export GIT_PS1_SHOWDIRTYSTATE=1 export GIT_PS1_SHOWSTASHSTATE=1 export GIT_PS1_SHOWUNTRACKEDFILES=1 export PS1="\[\033[01;32m\]\u@\h\[\033[01;34m\] \w\[\033[01;33m\]\$(__git_ps1)\[\033[01;34m\] \$\[\033[00m\] "
as described here and I had my git status on my prompt again, all cool.
rake db:setup only to be told that - of course - the database server wasn't running. Because I'm lazy, I have an alias for that too
alias pgstart='pg_ctl -D /usr/local/var/postgres -l /usr/local/var/postgres/server.log start'
so I added it to
.bash_profile and, when sourcing it, bash very nicely told me
-bash: pg_ctl: command not found
I launched and initialized the Postgres app, same outcome. RTFM, Monica: on https://postgresapp.com/ they clearly say to add the Postgres app to the path permanently (remember?) with
sudo mkdir -p /etc/paths.d && echo /Applications/Postgres.app/Contents/Versions/latest/bin | sudo tee /etc/paths.d/postgresapp
This was the first time I was seeing
tee, a command used to write to two different places at the same time (by default, to a file and to standard output).
But I questioned the permanent add to the path, so I added the postgres app location to the user
.bash_profile and sourced it to pick up the changes.
echo $PATH showed me that the changes are there, but the PATH itself was ever-growing and also full of duplicates because of the multiple
sources. How could I get rid of the duplicates?
There are a bunch of suggestions out there on how to clean and reset PATH or avoid duplication completely, but it would take too long to do it properly, I was still far away from being able to start coding. So I decided to chop everything off, reset PATH to what I believed was a clean slate and sourced again (MVPs, right?!)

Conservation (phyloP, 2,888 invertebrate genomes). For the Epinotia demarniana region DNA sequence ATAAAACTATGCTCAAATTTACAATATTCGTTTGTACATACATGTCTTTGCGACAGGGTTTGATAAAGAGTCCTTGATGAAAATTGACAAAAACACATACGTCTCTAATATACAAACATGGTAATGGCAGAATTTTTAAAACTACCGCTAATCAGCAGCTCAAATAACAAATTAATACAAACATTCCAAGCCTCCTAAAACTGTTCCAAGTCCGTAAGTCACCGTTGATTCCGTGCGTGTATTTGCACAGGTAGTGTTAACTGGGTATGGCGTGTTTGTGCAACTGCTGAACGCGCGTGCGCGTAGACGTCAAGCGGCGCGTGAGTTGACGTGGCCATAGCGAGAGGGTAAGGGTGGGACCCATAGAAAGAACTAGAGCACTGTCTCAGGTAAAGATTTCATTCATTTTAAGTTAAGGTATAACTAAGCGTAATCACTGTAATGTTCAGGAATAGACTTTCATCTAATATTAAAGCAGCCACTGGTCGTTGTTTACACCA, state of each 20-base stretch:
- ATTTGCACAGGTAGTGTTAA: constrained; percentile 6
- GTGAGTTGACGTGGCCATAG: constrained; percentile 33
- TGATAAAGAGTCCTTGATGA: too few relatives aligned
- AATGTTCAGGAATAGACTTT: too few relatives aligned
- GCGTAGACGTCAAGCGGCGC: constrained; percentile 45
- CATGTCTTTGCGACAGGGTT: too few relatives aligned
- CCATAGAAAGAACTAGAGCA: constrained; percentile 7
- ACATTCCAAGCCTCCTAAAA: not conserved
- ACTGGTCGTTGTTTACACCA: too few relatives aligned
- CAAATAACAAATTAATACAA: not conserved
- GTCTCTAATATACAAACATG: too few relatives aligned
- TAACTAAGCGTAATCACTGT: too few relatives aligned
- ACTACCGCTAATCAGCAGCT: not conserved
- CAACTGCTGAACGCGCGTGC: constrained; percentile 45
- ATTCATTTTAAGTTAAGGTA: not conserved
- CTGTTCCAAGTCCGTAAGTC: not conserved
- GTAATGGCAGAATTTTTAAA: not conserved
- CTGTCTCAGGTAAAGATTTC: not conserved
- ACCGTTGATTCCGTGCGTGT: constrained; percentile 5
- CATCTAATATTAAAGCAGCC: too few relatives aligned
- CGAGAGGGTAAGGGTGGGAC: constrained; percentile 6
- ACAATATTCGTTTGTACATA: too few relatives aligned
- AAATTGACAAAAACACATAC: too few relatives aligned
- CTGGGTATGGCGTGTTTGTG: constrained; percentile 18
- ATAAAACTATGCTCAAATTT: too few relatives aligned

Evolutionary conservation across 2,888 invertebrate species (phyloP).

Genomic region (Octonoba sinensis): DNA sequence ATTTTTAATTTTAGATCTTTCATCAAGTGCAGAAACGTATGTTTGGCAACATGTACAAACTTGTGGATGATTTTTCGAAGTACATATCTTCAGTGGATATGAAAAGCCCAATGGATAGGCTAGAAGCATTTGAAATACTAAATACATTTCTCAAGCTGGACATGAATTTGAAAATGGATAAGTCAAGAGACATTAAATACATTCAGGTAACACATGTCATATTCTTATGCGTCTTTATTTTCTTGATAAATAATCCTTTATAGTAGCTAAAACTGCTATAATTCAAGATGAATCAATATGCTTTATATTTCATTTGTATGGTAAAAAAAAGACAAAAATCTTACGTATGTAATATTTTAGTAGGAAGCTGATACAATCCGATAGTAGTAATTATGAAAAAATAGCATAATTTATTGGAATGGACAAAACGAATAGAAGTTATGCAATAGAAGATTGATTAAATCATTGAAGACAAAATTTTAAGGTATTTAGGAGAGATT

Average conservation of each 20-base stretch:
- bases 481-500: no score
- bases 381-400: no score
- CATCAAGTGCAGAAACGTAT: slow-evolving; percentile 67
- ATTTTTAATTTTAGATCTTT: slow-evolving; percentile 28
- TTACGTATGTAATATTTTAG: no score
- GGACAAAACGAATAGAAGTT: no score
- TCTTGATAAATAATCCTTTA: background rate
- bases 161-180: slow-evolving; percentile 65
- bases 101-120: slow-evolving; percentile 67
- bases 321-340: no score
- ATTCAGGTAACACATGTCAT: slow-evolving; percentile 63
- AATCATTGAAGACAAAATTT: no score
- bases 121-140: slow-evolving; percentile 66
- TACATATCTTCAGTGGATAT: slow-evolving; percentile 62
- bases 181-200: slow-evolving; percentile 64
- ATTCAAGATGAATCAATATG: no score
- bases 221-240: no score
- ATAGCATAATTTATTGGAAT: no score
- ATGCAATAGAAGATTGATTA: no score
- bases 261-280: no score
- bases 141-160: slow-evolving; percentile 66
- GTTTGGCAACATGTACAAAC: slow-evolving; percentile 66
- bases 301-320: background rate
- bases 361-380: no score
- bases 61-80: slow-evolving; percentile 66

export PATH=/usr/bin:/bin:/usr/sbin:/sbin source ~/.bash_profile
gave me back something sensible and clean. Noice.
Looking at my
.bash_profile configuration for environment managers, I noticed and commented out some nonsense shit about
rbenv that is not relevant and I realized that I didn't have
exenv working anymore. But
asdf did indeed work, so I removed the first one permanently.
With my brand new and shiny PATH, I could now try and call
pgstart again. The command run but it couldn't start the server. I looked at the logs
2019-10-09 07:43:43.634 CEST  FATAL: database files are incompatible with server 2019-10-09 07:43:43.634 CEST  DETAIL: The data directory was initialized by PostgreSQL version 9.4, which is not compatible with this version 12.0. 2019-10-09 07:54:17.196 CEST  FATAL: database files are incompatible with server 2019-10-09 07:54:17.196 CEST  DETAIL: The data directory was initialized by PostgreSQL version 9.4, which is not compatible with this version 12.0.
I removed current installation, reinstalled everything with homebrew, because it was the fastest option. I could then also upgrade the data with homebrew.
A pgstart later, the terminal still tried to start
pg_ctl from the Postegre.app installation directory. I needed to check where the aliases where defined and which where currently available on my machine. I cleaned the aliases and resourced again the profile for bash, now
which pg_ctl gave me the correct directory, I can start the postgres server.
The moment of truth, running
rake db:setup again.
ActiveRecord::NoDatabaseError: FATAL: role "postgres" does not exist
It was an error, but I had never been happier to see one. I dug again how to create a role within postgres.
psql to check the current roles and users available, but
psql: FATAL: database "molli" does not exist
I proceeded to create the db from the command line.
I had no idea which password my
molli user has, so I proceeded to look for how to reset user password in postgres and set a new one.
I finally was able to create the role for postgres with the same privileges as my main one.
8:50AM, time to go to work... I might finally be able to code.